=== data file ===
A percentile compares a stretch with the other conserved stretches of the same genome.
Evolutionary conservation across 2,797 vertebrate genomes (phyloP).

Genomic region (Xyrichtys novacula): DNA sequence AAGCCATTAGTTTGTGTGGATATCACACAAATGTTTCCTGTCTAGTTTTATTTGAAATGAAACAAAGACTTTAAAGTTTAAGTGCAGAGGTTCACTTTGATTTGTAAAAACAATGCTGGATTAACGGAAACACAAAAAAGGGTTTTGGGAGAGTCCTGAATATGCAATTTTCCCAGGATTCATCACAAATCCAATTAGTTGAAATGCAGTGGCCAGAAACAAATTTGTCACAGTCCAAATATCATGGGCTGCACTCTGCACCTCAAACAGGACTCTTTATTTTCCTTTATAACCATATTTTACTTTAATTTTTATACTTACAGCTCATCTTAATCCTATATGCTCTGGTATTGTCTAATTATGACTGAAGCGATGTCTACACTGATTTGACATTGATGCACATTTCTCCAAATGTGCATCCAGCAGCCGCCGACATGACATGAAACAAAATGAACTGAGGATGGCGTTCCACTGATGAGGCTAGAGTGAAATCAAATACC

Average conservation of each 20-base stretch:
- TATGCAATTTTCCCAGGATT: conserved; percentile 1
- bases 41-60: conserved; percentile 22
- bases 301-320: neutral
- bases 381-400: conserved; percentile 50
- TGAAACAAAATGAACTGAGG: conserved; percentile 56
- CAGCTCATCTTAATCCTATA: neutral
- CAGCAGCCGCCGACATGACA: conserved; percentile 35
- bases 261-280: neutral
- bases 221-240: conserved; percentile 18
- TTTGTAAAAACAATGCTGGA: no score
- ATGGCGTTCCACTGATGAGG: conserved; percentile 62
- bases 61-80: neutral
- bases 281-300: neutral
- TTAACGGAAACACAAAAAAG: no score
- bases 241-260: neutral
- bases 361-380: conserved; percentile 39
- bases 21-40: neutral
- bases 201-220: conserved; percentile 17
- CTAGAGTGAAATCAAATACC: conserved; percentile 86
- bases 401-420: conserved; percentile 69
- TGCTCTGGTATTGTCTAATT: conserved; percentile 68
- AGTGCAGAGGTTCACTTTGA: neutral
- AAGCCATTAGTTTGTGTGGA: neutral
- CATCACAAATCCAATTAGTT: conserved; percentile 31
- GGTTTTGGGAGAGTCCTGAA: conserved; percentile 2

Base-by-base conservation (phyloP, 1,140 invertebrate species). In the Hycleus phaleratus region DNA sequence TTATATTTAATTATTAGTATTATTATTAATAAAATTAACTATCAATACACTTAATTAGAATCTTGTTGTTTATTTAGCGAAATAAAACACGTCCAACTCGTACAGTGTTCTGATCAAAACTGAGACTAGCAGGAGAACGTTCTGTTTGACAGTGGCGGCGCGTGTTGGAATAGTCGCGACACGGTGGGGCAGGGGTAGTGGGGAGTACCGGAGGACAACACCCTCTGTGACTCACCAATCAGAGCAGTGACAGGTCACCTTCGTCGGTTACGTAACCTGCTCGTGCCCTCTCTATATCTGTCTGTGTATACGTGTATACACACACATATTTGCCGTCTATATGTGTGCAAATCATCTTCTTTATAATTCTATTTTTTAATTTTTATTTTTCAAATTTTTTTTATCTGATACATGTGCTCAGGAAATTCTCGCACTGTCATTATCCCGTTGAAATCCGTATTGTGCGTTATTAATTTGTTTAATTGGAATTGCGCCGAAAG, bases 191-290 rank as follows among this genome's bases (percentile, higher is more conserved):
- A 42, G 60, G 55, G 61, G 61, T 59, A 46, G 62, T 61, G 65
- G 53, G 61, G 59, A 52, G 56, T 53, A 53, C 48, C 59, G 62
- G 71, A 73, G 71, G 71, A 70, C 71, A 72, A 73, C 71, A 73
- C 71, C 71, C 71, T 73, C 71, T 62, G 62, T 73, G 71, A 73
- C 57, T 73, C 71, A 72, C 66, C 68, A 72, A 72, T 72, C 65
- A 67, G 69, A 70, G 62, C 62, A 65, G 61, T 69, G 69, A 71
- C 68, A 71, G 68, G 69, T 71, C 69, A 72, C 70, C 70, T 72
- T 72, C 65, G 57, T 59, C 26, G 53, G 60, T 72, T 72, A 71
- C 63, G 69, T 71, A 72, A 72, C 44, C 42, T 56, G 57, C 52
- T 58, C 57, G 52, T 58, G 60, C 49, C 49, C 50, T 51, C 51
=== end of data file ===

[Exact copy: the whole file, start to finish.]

A percentile compares a stretch with the other conserved stretches of the same genome.
Evolutionary conservation across 2,797 vertebrate genomes (phyloP).

Genomic region (Xyrichtys novacula): DNA sequence AAGCCATTAGTTTGTGTGGATATCACACAAATGTTTCCTGTCTAGTTTTATTTGAAATGAAACAAAGACTTTAAAGTTTAAGTGCAGAGGTTCACTTTGATTTGTAAAAACAATGCTGGATTAACGGAAACACAAAAAAGGGTTTTGGGAGAGTCCTGAATATGCAATTTTCCCAGGATTCATCACAAATCCAATTAGTTGAAATGCAGTGGCCAGAAACAAATTTGTCACAGTCCAAATATCATGGGCTGCACTCTGCACCTCAAACAGGACTCTTTATTTTCCTTTATAACCATATTTTACTTTAATTTTTATACTTACAGCTCATCTTAATCCTATATGCTCTGGTATTGTCTAATTATGACTGAAGCGATGTCTACACTGATTTGACATTGATGCACATTTCTCCAAATGTGCATCCAGCAGCCGCCGACATGACATGAAACAAAATGAACTGAGGATGGCGTTCCACTGATGAGGCTAGAGTGAAATCAAATACC

Average conservation of each 20-base stretch:
- TATGCAATTTTCCCAGGATT: conserved; percentile 1
- bases 41-60: conserved; percentile 22
- bases 301-320: neutral
- bases 381-400: conserved; percentile 50
- TGAAACAAAATGAACTGAGG: conserved; percentile 56
- CAGCTCATCTTAATCCTATA: neutral
- CAGCAGCCGCCGACATGACA: conserved; percentile 35
- bases 261-280: neutral
- bases 221-240: conserved; percentile 18
- TTTGTAAAAACAATGCTGGA: no score
- ATGGCGTTCCACTGATGAGG: conserved; percentile 62
- bases 61-80: neutral
- bases 281-300: neutral
- TTAACGGAAACACAAAAAAG: no score
- bases 241-260: neutral
- bases 361-380: conserved; percentile 39
- bases 21-40: neutral
- bases 201-220: conserved; percentile 17
- CTAGAGTGAAATCAAATACC: conserved; percentile 86
- bases 401-420: conserved; percentile 69
- TGCTCTGGTATTGTCTAATT: conserved; percentile 68
- AGTGCAGAGGTTCACTTTGA: neutral
- AAGCCATTAGTTTGTGTGGA: neutral
- CATCACAAATCCAATTAGTT: conserved; percentile 31
- GGTTTTGGGAGAGTCCTGAA: conserved; percentile 2

Base-by-base conservation (phyloP, 1,140 invertebrate species). In the Hycleus phaleratus region DNA sequence TTATATTTAATTATTAGTATTATTATTAATAAAATTAACTATCAATACACTTAATTAGAATCTTGTTGTTTATTTAGCGAAATAAAACACGTCCAACTCGTACAGTGTTCTGATCAAAACTGAGACTAGCAGGAGAACGTTCTGTTTGACAGTGGCGGCGCGTGTTGGAATAGTCGCGACACGGTGGGGCAGGGGTAGTGGGGAGTACCGGAGGACAACACCCTCTGTGACTCACCAATCAGAGCAGTGACAGGTCACCTTCGTCGGTTACGTAACCTGCTCGTGCCCTCTCTATATCTGTCTGTGTATACGTGTATACACACACATATTTGCCGTCTATATGTGTGCAAATCATCTTCTTTATAATTCTATTTTTTAATTTTTATTTTTCAAATTTTTTTTATCTGATACATGTGCTCAGGAAATTCTCGCACTGTCATTATCCCGTTGAAATCCGTATTGTGCGTTATTAATTTGTTTAATTGGAATTGCGCCGAAAG, bases 191-290 rank as follows among this genome's bases (percentile, higher is more conserved):
- A 42, G 60, G 55, G 61, G 61, T 59, A 46, G 62, T 61, G 65
- G 53, G 61, G 59, A 52, G 56, T 53, A 53, C 48, C 59, G 62
- G 71, A 73, G 71, G 71, A 70, C 71, A 72, A 73, C 71, A 73
- C 71, C 71, C 71, T 73, C 71, T 62, G 62, T 73, G 71, A 73
- C 57, T 73, C 71, A 72, C 66, C 68, A 72, A 72, T 72, C 65
- A 67, G 69, A 70, G 62, C 62, A 65, G 61, T 69, G 69, A 71
- C 68, A 71, G 68, G 69, T 71, C 69, A 72, C 70, C 70, T 72
- T 72, C 65, G 57, T 59, C 26, G 53, G 60, T 72, T 72, A 71
- C 63, G 69, T 71, A 72, A 72, C 44, C 42, T 56, G 57, C 52
- T 58, C 57, G 52, T 58, G 60, C 49, C 49, C 50, T 51, C 51